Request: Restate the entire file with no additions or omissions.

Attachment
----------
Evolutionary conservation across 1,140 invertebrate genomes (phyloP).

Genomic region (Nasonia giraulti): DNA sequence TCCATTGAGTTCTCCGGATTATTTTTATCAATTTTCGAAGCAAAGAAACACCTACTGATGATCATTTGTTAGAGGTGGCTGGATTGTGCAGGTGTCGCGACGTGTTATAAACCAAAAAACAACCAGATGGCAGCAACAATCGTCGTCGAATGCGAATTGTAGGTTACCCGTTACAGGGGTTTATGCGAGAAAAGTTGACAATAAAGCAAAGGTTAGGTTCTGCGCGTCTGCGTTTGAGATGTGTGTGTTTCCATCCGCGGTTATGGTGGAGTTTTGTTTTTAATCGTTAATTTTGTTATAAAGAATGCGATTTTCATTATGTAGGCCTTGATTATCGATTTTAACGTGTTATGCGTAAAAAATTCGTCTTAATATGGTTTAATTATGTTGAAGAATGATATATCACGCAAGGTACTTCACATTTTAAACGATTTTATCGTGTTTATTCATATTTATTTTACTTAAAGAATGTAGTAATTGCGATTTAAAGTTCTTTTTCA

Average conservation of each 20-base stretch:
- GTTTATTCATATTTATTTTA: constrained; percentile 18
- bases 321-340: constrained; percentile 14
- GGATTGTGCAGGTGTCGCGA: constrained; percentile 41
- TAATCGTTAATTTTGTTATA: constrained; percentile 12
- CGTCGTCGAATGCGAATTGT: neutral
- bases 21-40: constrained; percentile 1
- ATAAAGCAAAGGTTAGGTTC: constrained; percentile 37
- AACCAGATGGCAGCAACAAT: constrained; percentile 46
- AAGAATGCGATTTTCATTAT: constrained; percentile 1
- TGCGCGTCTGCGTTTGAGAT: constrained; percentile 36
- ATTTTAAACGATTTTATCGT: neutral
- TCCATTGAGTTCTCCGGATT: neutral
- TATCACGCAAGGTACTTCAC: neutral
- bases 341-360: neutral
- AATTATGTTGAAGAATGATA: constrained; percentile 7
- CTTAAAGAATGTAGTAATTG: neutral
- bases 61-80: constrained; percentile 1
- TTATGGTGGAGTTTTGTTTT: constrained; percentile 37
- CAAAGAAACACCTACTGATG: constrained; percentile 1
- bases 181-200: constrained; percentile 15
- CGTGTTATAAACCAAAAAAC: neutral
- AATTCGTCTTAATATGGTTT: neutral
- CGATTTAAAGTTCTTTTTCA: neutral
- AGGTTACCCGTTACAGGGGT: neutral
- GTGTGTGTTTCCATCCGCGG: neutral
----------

Evolutionary conservation across 1,140 invertebrate genomes (phyloP).

Genomic region (Nasonia giraulti): DNA sequence TCCATTGAGTTCTCCGGATTATTTTTATCAATTTTCGAAGCAAAGAAACACCTACTGATGATCATTTGTTAGAGGTGGCTGGATTGTGCAGGTGTCGCGACGTGTTATAAACCAAAAAACAACCAGATGGCAGCAACAATCGTCGTCGAATGCGAATTGTAGGTTACCCGTTACAGGGGTTTATGCGAGAAAAGTTGACAATAAAGCAAAGGTTAGGTTCTGCGCGTCTGCGTTTGAGATGTGTGTGTTTCCATCCGCGGTTATGGTGGAGTTTTGTTTTTAATCGTTAATTTTGTTATAAAGAATGCGATTTTCATTATGTAGGCCTTGATTATCGATTTTAACGTGTTATGCGTAAAAAATTCGTCTTAATATGGTTTAATTATGTTGAAGAATGATATATCACGCAAGGTACTTCACATTTTAAACGATTTTATCGTGTTTATTCATATTTATTTTACTTAAAGAATGTAGTAATTGCGATTTAAAGTTCTTTTTCA

Average conservation of each 20-base stretch:
- GTTTATTCATATTTATTTTA: constrained; percentile 18
- bases 321-340: constrained; percentile 14
- GGATTGTGCAGGTGTCGCGA: constrained; percentile 41
- TAATCGTTAATTTTGTTATA: constrained; percentile 12
- CGTCGTCGAATGCGAATTGT: neutral
- bases 21-40: constrained; percentile 1
- ATAAAGCAAAGGTTAGGTTC: constrained; percentile 37
- AACCAGATGGCAGCAACAAT: constrained; percentile 46
- AAGAATGCGATTTTCATTAT: constrained; percentile 1
- TGCGCGTCTGCGTTTGAGAT: constrained; percentile 36
- ATTTTAAACGATTTTATCGT: neutral
- TCCATTGAGTTCTCCGGATT: neutral
- TATCACGCAAGGTACTTCAC: neutral
- bases 341-360: neutral
- AATTATGTTGAAGAATGATA: constrained; percentile 7
- CTTAAAGAATGTAGTAATTG: neutral
- bases 61-80: constrained; percentile 1
- TTATGGTGGAGTTTTGTTTT: constrained; percentile 37
- CAAAGAAACACCTACTGATG: constrained; percentile 1
- bases 181-200: constrained; percentile 15
- CGTGTTATAAACCAAAAAAC: neutral
- AATTCGTCTTAATATGGTTT: neutral
- CGATTTAAAGTTCTTTTTCA: neutral
- AGGTTACCCGTTACAGGGGT: neutral
- GTGTGTGTTTCCATCCGCGG: neutral